(j3.2006) (SC22WG5.3633) [ukfortran] [Fwd: Preparing for the Tokyo meeting]
Thu Nov 6 13:28:36 EST 2008
N.M. Maclaren wrote:
> On Nov 6 2008, Bill Long wrote:
>>> While that is true, multi-user (shared) systems are NOT going away, and
>>> parallel applications are a right b*gg*r to schedule on such things.
>> Really? All of our systems are configured as multi-user (shared)
>> systems, and run parallel applications almost exclusively.
> I am, of course, not talking about whether the systems are accessible to
> many different users, but about when the system is running a mixture of
> tasks for different users at the same time.
That's what I'm talking about as well. It's rare that a single program
uses all of one of our systems.
> Usually including a mixture
> of active and inactive interactive sessions (with all the consequences that
> GUIs imply), and relatively modest background and batch jobs or a wide
> variety of characteristics.
> Such systems are the workhorses of most research establishments.
>> scheduling for multi-processor systems (including vanilla clusters) has
>> been a solved problem for years.
> Actually, it has been a provably intractable problem since the early 1970s!
> Anyway, I am not talking about the simple (if still nasty) case of how to
> assign jobs to systems, but about the lower level.
> Firstly, most systems have no way to prevent one job from hogging resources
> like memory, cache, TLB entries, and so on.
That's a management / policy decision, not a software constraint.
Certainly not an issue relevant to whether coarrays should be in the
> There are rarely any facilities
> to say "give this process N cores or don't run it"
The providers of things like PBS, moab, lsf, ... will be very
disappointed to learn that their products don't work.
> or "restrict this program
> to x% of the cache or TLB entries".
> Secondly, the thread schedulers are almost always optimised for interactive
> (GUI) work, and behave very badly for parallel programs (which normally want
> gang scheduling). Specialised HPC systems are the main exception.
> Thirdly, there are some EVIL problems to do with interrupts and mixed
> workloads, but they are far too complicated to discuss via Email.
>>> Some administrators forbid them, and jump had on users caught running
>> I can understand an administrator jumping on users for running serial
>> codes on a cluster, on grounds that they are wasting resources since
>> they can run codes like that on their desktop machines. The problem of
>> an administrator who bans parallel jobs from a parallel computer is
>> probably handled best by the (un)employment office. Certainly not an
>> issue for WG5 or J3.
> You are assuming that the world is like Cray. It isn't. I am referring
> to the multi-core systems that are used for mixed workloads, of the sort
> I describe above. And, yes, I managed Cray-like systems for a decade, so
> I can talk both languages.
The world and Cray are not as different as they once were. We use SUSE
Linux on our systems - not all that unusual.
>>> So serial Fortran will not go away any time soon, and some people will
>>> positively want coarray-free compilers (or a fixable mode).
>> I agree that having a compiler switch that allows the user to fix
>> num_images at compile time (to 1, for example), or to disable the
>> recognition of coarrays entirely, is a fine vendor feature. That gives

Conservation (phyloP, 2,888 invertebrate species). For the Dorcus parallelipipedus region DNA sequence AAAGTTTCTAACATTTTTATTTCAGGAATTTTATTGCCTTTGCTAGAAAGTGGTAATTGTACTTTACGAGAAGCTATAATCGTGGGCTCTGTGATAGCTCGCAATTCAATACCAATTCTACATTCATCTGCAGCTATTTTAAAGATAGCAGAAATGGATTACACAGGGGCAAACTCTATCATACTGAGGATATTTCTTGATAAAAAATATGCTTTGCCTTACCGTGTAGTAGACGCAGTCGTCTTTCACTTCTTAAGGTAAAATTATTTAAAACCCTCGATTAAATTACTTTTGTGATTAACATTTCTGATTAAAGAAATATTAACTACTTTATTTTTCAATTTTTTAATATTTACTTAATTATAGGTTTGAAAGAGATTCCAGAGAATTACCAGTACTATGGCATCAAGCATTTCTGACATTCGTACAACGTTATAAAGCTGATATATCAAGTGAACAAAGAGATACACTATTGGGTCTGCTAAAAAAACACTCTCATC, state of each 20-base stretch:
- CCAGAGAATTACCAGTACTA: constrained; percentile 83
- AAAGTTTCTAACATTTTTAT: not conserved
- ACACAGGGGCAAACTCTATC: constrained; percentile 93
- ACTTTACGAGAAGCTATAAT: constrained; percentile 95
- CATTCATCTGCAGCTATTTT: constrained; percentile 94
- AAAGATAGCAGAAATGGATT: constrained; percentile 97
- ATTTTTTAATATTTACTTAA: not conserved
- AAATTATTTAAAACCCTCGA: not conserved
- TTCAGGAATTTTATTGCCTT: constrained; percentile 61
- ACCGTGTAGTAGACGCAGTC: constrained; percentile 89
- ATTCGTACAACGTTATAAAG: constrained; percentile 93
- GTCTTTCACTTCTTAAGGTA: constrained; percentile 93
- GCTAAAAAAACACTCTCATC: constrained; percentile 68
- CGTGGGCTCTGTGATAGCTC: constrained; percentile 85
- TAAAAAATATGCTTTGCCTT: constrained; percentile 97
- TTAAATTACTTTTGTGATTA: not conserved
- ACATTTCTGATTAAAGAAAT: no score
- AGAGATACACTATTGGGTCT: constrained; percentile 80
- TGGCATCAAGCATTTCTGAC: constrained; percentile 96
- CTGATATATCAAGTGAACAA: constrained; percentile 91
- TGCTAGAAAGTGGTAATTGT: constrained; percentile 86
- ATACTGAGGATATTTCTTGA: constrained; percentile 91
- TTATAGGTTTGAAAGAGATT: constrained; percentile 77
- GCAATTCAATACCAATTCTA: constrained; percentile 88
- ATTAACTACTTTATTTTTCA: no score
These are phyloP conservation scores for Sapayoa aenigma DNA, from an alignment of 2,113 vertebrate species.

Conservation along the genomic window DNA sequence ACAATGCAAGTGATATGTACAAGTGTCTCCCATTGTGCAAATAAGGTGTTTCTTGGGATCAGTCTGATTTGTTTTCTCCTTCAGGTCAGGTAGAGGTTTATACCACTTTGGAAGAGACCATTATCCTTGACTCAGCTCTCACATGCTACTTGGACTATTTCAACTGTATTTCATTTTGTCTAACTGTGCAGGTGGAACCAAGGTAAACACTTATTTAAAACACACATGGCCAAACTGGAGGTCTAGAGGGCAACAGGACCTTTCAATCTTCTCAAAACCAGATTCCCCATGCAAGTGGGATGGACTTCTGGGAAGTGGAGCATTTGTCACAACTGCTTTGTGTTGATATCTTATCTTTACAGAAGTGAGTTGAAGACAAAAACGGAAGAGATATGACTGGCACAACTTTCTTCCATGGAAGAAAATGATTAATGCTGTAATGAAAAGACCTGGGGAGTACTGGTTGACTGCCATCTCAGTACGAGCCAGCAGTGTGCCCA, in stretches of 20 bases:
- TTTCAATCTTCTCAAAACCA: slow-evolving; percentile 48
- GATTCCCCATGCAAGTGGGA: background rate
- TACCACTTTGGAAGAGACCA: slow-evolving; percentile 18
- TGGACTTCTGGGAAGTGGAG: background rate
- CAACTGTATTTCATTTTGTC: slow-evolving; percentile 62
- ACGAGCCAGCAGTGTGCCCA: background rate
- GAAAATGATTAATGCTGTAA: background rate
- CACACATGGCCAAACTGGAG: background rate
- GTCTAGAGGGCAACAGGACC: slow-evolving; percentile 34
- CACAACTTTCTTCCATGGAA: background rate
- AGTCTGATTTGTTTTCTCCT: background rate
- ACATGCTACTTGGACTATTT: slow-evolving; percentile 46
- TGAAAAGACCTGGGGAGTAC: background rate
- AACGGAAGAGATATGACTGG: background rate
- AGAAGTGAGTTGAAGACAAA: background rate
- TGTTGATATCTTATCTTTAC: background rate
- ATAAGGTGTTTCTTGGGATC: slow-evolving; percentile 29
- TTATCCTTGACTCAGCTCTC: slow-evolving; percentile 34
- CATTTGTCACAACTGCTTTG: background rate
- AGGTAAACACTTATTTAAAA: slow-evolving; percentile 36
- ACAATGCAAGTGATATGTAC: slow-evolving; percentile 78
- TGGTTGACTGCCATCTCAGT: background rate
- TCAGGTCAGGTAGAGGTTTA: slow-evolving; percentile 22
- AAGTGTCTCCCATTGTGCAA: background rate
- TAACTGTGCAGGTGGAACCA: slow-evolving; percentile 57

>> the user freedom to live in a serial-only world. ...
> It's not specifiable. Some coarray programs can survive that environment;
> others can't; and it isn't possible to write a clear specification of which
> can and which can't.
What is not specifiable? We have a compiler flag, -Xn where n is the
number of images that will fix the number at compile time. That looks
specifiable to me. Sure, if a program explicitly references image 2 and
is run with only 1 image, it will get an error. But that is clearly
specified in the standard as non-conforming.
> What many people will want is a switch that says "give an error on any use
> of any coarray feature".
That is what I meant by "disable the recognition of coarrays". Our
compiler switch is -hnocaf. Such a switch is trivial for any vendor to
>>> Er, the vast majority of Fortran users have never USED or even SEEN a
>>> vector machine (and, no, I don't count SSE etc.) You have, and I have,
>>> but the kiddies - including post-docs here :-) - I teach never have.
>>> Some have never even HEARD of them!
>> Sorry, but SSE does count. ...
> SSE does not count because:
> a) It's not scalable. In almost any serious scientific program, you
> need 64-bit reals, so SSE supports up to 2-way. Aw, gee. It is therefore
> not relevant to a high-level discussion of scalable parallel features, such
> as coarrays.
Vectorization (either SSE or X2) is not an alternative to coarrays.
They coexist and complement each other. SSE is still vectorization.
And I would expect the length of the registers to get longer in the
future as chip vendors try to boost performance at fixed clock rates.
> b) Because of that, SSE optimisations are handled by all compilers in
> similar ways to instruction scheduling, and not like true vectorisation, as
> was used on the IBM 3090, Hitachi S-3600, many Fujitsus, almost all Crays
> and so on.
I can't speak for IBM, Hitachi, or Fujitsu, but at least I know now you
are not aware of what happens in Cray's compiler.
Bill Long longb at cray.com
Fortran Technical Support & voice: 651-605-9024
Bioinformatics Software Development fax: 651-605-9142
Cray Inc., 1340 Mendota Heights Rd., Mendota Heights, MN, 55120
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